Appellant presents two issues for our resolution in this appeal: (1) whether Trooper Hlavac had reasonable cause to believe Appellant was driving while intoxicated*fn3 and, (2) whether Appellant's refusal to submit to a breathalyzer test was justified by the circumstances surrounding his arrest?

[ 103 Pa. Commw. Page 152]

As to the first issue, Appellant asserts that the information told to Trooper Hlavac by the two witnesses (i.e. that Appellant was driving erratically and nearly hit several people) was inadmissible as hearsay. Therefore, he continues, the trial court could not conclude that the trooper had reasonable cause to believe that Appellant was driving under the influence and to arrest him.

This contention has no merit. "DOT did not offer that evidence to establish the truth of the matter asserted but merely to show that the arresting officer had a reasonable basis for assuming that the [Appellant] was driving under the influence." Department of Transportation, Bureau of Traffic Safety v. Goldman, 86 Pa. Commonwealth Ct. 14, 17-18, 482 A.2d 1383, 1385 (1984).

Even if Appellant was correct in his assertion, the remaining testimony of the trooper was sufficient to establish reasonable grounds. Trooper Hlavac testified that he smelled the strong odor of alcohol about Appellant's person, and observed that Appellant walked with a staggered gait, was of flushed face and was very loud and boisterous. Further, Appellant admitted that he was driving his vehicle which was engaged in the accident with a parked car. Certainly a reasonable person in the trooper's shoes viewing these facts could conclude that Appellant was operating a vehicle under the influence of alcohol. That is all that is required. See Department of Transportation, Bureau of Traffic Safety v. Dreisbach, 26 Pa. Commonwealth Ct. 201, 363 A.2d 870 (1976).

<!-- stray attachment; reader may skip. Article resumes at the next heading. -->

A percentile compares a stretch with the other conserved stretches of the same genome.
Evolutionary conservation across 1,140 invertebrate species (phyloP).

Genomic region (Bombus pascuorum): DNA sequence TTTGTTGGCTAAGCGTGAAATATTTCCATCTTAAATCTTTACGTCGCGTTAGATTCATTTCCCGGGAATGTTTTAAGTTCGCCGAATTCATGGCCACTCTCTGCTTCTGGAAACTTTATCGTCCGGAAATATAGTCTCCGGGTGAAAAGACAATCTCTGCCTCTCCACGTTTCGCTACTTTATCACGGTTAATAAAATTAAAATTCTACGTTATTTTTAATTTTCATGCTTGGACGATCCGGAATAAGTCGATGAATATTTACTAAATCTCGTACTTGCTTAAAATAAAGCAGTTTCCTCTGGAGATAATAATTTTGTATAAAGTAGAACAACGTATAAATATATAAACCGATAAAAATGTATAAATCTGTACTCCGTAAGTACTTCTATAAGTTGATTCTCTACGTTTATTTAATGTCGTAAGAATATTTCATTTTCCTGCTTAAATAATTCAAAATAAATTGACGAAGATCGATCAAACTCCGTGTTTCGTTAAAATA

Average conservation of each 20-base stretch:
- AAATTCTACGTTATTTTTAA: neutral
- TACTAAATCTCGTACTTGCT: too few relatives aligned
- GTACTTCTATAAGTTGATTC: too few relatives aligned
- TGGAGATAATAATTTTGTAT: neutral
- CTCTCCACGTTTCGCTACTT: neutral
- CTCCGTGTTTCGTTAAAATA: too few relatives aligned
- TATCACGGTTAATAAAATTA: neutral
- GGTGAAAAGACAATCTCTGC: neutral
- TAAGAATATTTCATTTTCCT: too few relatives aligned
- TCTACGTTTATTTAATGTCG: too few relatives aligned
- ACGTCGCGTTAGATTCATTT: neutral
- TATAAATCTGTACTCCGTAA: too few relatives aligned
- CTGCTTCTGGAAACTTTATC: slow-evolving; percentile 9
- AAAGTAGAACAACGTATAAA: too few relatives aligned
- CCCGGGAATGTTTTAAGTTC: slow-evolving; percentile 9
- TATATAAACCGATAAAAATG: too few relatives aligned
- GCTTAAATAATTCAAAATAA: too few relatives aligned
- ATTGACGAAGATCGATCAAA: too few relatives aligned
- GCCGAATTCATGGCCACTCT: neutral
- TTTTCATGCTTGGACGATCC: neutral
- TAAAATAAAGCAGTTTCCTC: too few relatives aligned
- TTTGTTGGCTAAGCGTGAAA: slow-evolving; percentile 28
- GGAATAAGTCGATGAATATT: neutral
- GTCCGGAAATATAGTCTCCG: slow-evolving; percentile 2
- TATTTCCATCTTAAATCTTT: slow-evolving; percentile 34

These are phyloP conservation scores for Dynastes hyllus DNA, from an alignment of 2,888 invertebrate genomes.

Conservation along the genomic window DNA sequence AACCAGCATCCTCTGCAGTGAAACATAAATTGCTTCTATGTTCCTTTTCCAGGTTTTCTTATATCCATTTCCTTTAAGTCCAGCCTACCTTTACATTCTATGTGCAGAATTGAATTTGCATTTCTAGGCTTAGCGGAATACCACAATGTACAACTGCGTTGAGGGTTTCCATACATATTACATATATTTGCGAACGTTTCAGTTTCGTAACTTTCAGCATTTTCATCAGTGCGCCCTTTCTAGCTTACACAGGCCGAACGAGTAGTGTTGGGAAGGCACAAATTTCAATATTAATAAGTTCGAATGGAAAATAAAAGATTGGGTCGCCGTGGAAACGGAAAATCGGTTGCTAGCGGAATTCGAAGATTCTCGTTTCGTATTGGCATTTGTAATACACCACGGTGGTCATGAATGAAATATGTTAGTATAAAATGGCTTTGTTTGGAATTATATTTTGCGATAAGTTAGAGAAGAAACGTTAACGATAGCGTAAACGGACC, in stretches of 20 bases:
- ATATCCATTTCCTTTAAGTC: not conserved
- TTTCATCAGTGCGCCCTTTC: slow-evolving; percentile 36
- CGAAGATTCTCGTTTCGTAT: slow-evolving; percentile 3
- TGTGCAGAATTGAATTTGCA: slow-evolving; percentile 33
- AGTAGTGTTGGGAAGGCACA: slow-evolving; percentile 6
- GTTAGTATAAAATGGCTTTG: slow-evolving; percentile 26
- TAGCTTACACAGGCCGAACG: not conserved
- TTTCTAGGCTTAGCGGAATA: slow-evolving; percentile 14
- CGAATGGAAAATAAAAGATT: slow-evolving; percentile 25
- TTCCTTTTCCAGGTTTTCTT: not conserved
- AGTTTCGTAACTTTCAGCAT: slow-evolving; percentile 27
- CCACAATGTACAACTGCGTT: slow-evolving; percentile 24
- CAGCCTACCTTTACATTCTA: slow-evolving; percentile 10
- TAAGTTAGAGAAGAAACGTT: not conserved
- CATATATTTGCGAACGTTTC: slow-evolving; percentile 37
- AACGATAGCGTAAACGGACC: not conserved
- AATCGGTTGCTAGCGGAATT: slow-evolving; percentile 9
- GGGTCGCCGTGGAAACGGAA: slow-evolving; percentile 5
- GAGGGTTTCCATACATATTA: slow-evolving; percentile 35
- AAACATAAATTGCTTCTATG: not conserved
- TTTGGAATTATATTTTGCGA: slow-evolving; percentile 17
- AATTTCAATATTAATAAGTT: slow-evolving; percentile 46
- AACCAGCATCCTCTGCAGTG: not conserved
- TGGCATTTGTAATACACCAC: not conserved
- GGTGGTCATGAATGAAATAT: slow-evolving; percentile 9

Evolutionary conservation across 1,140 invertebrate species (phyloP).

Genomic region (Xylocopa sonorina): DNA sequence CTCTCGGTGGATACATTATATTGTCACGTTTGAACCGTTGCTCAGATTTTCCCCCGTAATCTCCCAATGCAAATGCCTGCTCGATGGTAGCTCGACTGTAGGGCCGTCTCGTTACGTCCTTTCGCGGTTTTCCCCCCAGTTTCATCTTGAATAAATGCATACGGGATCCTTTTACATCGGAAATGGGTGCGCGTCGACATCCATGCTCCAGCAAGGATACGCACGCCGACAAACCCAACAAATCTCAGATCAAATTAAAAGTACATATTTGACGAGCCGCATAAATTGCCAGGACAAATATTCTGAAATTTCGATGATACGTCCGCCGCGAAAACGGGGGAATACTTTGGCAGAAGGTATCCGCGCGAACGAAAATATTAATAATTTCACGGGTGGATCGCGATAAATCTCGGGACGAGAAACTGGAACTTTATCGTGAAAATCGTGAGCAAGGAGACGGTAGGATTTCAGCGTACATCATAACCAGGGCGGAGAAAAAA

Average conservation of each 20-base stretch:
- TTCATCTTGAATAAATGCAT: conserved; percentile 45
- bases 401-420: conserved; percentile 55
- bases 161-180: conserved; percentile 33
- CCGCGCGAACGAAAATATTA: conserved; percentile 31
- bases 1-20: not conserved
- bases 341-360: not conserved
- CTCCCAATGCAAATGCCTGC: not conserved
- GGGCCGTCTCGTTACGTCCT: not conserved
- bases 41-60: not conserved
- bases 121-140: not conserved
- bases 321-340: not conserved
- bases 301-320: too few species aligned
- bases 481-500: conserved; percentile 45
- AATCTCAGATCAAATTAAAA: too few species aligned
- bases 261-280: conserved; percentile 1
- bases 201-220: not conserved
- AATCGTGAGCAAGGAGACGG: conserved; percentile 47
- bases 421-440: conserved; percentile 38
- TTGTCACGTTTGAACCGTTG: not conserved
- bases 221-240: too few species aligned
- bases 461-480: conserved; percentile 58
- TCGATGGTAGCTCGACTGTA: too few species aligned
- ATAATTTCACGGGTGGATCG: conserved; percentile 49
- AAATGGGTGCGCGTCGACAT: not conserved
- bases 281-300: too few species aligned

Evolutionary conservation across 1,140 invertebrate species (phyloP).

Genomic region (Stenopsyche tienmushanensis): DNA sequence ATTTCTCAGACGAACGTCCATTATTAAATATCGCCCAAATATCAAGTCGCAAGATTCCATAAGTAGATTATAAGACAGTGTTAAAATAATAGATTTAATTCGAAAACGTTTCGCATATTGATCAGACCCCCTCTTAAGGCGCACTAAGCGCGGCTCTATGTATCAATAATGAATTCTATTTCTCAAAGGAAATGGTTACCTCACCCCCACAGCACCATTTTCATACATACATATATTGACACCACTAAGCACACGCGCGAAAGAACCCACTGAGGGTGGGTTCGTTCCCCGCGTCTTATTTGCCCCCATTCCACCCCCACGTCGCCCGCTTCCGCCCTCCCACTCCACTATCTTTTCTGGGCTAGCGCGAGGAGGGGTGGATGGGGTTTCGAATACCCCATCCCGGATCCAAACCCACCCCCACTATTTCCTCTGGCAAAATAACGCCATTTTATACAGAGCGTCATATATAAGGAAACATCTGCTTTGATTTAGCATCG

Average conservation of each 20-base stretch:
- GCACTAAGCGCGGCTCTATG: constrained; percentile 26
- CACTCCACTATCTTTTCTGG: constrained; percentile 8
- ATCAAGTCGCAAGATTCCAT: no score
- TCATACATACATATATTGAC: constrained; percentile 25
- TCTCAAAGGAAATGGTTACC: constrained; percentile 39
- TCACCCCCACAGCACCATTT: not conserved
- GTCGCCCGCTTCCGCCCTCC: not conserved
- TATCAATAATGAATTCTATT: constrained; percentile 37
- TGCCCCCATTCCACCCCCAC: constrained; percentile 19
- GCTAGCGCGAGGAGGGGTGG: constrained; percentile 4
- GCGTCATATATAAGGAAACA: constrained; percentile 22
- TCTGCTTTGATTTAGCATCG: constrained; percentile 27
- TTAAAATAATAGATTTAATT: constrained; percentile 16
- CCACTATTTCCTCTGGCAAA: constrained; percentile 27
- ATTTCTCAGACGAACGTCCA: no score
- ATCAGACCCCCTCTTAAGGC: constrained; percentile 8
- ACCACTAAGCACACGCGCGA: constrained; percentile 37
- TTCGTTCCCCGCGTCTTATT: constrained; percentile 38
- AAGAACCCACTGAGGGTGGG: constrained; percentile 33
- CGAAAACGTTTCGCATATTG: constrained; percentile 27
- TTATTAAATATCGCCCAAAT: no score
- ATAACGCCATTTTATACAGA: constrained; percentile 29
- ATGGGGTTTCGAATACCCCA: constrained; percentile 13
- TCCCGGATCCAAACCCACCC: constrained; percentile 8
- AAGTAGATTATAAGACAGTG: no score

[ 103 Pa. Commw. Page 153]

As to the second issue, Appellant claims that his refusal to take the breathalyzer test was reasonable. He concedes that a literal reading of the statutory and case law would subject him to the license suspension imposed by DOT but states that such action would "violate the spirit of our entire legal system." Appellant's Page 153} brief at 7. Appellant contends that he refused the test because he believed the trooper was going to help him prosecute the people who attacked his sister's boyfriend and damaged his car. He claims that he was justifiably angry when he found out that he was a suspect rather than a victim and, thus, had good reason to refuse the test.

This case is controlled by the provisions of 75 Pa. C.S. ยง 1547 and Stitzer v. Commonwealth, 57 Pa. Commonwealth Ct. 296, 426 A.2d 1214 (1981). In Stitzer, Judge Mencer wrote:

Section 1547 of the Vehicle Code makes no provision for a licensee to raise the defense of reasonableness or justification in a suspension proceeding for refusal to take a breath test. Here, the appellant was arrested by an officer who had reasonable grounds to believe that he was driving under the influence of alcohol. He was requested to submit to a breath test, but he refused. On these facts alone, the Department of Transportation was required to suspend his operating privilege pursuant to Section 1547(b) regardless of his motivation for refusing to take the test.

Id. at 299, 426 A.2d at 1216 (emphasis in original).

Therefore, we affirm.

Order

And Now, January 13, 1987, the order of the Court of Common Pleas of Montgomery County in the above-captioned proceeding is affirmed.

Disposition

Affirmed.